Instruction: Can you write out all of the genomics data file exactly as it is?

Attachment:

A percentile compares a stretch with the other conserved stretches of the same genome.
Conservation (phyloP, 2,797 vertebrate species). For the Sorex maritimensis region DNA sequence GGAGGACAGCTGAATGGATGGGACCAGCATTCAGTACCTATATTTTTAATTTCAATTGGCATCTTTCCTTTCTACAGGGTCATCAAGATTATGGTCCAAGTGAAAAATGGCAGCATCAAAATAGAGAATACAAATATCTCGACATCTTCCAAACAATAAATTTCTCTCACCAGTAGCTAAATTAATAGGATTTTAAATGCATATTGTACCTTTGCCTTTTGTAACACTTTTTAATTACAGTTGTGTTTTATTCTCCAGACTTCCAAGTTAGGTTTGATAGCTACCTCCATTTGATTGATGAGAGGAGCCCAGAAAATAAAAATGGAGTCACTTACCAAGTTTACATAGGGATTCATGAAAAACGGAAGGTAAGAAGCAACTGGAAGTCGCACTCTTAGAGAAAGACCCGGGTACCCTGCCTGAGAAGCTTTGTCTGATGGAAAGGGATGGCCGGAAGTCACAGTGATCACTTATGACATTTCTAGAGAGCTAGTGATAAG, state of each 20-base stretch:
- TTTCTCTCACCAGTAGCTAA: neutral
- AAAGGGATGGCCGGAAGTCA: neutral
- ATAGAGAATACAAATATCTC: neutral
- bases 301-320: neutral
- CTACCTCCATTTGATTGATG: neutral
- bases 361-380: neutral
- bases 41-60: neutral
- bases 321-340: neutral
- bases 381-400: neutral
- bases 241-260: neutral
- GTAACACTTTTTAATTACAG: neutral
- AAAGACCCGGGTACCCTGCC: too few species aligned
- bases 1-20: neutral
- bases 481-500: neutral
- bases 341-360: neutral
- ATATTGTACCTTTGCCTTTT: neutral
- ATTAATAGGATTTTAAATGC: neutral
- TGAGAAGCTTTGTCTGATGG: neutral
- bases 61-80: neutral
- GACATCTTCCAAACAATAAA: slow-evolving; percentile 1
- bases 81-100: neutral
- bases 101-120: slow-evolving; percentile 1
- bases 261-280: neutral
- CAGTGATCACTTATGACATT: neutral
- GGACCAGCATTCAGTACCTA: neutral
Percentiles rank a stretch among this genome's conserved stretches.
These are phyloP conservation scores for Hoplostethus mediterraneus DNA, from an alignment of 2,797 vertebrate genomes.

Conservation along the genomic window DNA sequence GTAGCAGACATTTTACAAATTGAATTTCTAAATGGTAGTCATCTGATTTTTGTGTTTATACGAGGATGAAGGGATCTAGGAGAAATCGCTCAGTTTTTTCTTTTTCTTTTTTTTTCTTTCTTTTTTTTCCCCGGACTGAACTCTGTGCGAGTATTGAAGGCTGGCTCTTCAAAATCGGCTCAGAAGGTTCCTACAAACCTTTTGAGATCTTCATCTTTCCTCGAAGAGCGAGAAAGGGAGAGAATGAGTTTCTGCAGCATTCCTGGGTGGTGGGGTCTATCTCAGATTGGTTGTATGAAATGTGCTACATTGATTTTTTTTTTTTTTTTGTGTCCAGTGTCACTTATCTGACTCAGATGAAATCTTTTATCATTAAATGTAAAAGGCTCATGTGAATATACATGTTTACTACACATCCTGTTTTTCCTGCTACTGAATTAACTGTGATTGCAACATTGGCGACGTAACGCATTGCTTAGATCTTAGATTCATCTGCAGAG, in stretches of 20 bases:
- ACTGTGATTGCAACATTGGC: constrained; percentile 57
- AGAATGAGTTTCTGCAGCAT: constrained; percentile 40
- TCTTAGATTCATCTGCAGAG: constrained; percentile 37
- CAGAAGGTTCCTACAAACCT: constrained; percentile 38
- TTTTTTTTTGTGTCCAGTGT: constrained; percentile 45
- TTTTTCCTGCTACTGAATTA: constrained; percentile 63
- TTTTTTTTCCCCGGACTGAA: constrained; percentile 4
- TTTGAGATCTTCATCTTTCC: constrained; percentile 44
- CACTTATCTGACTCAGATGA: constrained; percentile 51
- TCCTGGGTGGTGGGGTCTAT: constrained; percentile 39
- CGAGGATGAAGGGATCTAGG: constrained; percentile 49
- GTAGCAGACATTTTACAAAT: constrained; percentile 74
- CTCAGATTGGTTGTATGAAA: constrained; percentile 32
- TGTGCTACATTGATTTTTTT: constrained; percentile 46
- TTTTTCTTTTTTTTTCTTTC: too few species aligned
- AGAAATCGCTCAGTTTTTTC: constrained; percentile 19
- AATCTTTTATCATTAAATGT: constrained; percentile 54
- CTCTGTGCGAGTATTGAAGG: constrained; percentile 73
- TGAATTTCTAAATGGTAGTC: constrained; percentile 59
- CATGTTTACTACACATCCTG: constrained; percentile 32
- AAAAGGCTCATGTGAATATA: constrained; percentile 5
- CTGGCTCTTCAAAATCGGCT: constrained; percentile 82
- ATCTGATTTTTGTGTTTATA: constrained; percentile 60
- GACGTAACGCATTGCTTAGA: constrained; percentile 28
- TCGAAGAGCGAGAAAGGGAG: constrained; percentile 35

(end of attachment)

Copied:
A percentile compares a stretch with the other conserved stretches of the same genome.
Conservation (phyloP, 2,797 vertebrate species). For the Sorex maritimensis region DNA sequence GGAGGACAGCTGAATGGATGGGACCAGCATTCAGTACCTATATTTTTAATTTCAATTGGCATCTTTCCTTTCTACAGGGTCATCAAGATTATGGTCCAAGTGAAAAATGGCAGCATCAAAATAGAGAATACAAATATCTCGACATCTTCCAAACAATAAATTTCTCTCACCAGTAGCTAAATTAATAGGATTTTAAATGCATATTGTACCTTTGCCTTTTGTAACACTTTTTAATTACAGTTGTGTTTTATTCTCCAGACTTCCAAGTTAGGTTTGATAGCTACCTCCATTTGATTGATGAGAGGAGCCCAGAAAATAAAAATGGAGTCACTTACCAAGTTTACATAGGGATTCATGAAAAACGGAAGGTAAGAAGCAACTGGAAGTCGCACTCTTAGAGAAAGACCCGGGTACCCTGCCTGAGAAGCTTTGTCTGATGGAAAGGGATGGCCGGAAGTCACAGTGATCACTTATGACATTTCTAGAGAGCTAGTGATAAG, state of each 20-base stretch:
- TTTCTCTCACCAGTAGCTAA: neutral
- AAAGGGATGGCCGGAAGTCA: neutral
- ATAGAGAATACAAATATCTC: neutral
- bases 301-320: neutral
- CTACCTCCATTTGATTGATG: neutral
- bases 361-380: neutral
- bases 41-60: neutral
- bases 321-340: neutral
- bases 381-400: neutral
- bases 241-260: neutral
- GTAACACTTTTTAATTACAG: neutral
- AAAGACCCGGGTACCCTGCC: too few species aligned
- bases 1-20: neutral
- bases 481-500: neutral
- bases 341-360: neutral
- ATATTGTACCTTTGCCTTTT: neutral
- ATTAATAGGATTTTAAATGC: neutral
- TGAGAAGCTTTGTCTGATGG: neutral
- bases 61-80: neutral
- GACATCTTCCAAACAATAAA: slow-evolving; percentile 1
- bases 81-100: neutral
- bases 101-120: slow-evolving; percentile 1
- bases 261-280: neutral
- CAGTGATCACTTATGACATT: neutral
- GGACCAGCATTCAGTACCTA: neutral
Percentiles rank a stretch among this genome's conserved stretches.
These are phyloP conservation scores for Hoplostethus mediterraneus DNA, from an alignment of 2,797 vertebrate genomes.

Conservation along the genomic window DNA sequence GTAGCAGACATTTTACAAATTGAATTTCTAAATGGTAGTCATCTGATTTTTGTGTTTATACGAGGATGAAGGGATCTAGGAGAAATCGCTCAGTTTTTTCTTTTTCTTTTTTTTTCTTTCTTTTTTTTCCCCGGACTGAACTCTGTGCGAGTATTGAAGGCTGGCTCTTCAAAATCGGCTCAGAAGGTTCCTACAAACCTTTTGAGATCTTCATCTTTCCTCGAAGAGCGAGAAAGGGAGAGAATGAGTTTCTGCAGCATTCCTGGGTGGTGGGGTCTATCTCAGATTGGTTGTATGAAATGTGCTACATTGATTTTTTTTTTTTTTTTGTGTCCAGTGTCACTTATCTGACTCAGATGAAATCTTTTATCATTAAATGTAAAAGGCTCATGTGAATATACATGTTTACTACACATCCTGTTTTTCCTGCTACTGAATTAACTGTGATTGCAACATTGGCGACGTAACGCATTGCTTAGATCTTAGATTCATCTGCAGAG, in stretches of 20 bases:
- ACTGTGATTGCAACATTGGC: constrained; percentile 57
- AGAATGAGTTTCTGCAGCAT: constrained; percentile 40
- TCTTAGATTCATCTGCAGAG: constrained; percentile 37
- CAGAAGGTTCCTACAAACCT: constrained; percentile 38
- TTTTTTTTTGTGTCCAGTGT: constrained; percentile 45
- TTTTTCCTGCTACTGAATTA: constrained; percentile 63
- TTTTTTTTCCCCGGACTGAA: constrained; percentile 4
- TTTGAGATCTTCATCTTTCC: constrained; percentile 44
- CACTTATCTGACTCAGATGA: constrained; percentile 51
- TCCTGGGTGGTGGGGTCTAT: constrained; percentile 39
- CGAGGATGAAGGGATCTAGG: constrained; percentile 49
- GTAGCAGACATTTTACAAAT: constrained; percentile 74
- CTCAGATTGGTTGTATGAAA: constrained; percentile 32
- TGTGCTACATTGATTTTTTT: constrained; percentile 46
- TTTTTCTTTTTTTTTCTTTC: too few species aligned
- AGAAATCGCTCAGTTTTTTC: constrained; percentile 19
- AATCTTTTATCATTAAATGT: constrained; percentile 54
- CTCTGTGCGAGTATTGAAGG: constrained; percentile 73
- TGAATTTCTAAATGGTAGTC: constrained; percentile 59
- CATGTTTACTACACATCCTG: constrained; percentile 32
- AAAAGGCTCATGTGAATATA: constrained; percentile 5
- CTGGCTCTTCAAAATCGGCT: constrained; percentile 82
- ATCTGATTTTTGTGTTTATA: constrained; percentile 60
- GACGTAACGCATTGCTTAGA: constrained; percentile 28
- TCGAAGAGCGAGAAAGGGAG: constrained; percentile 35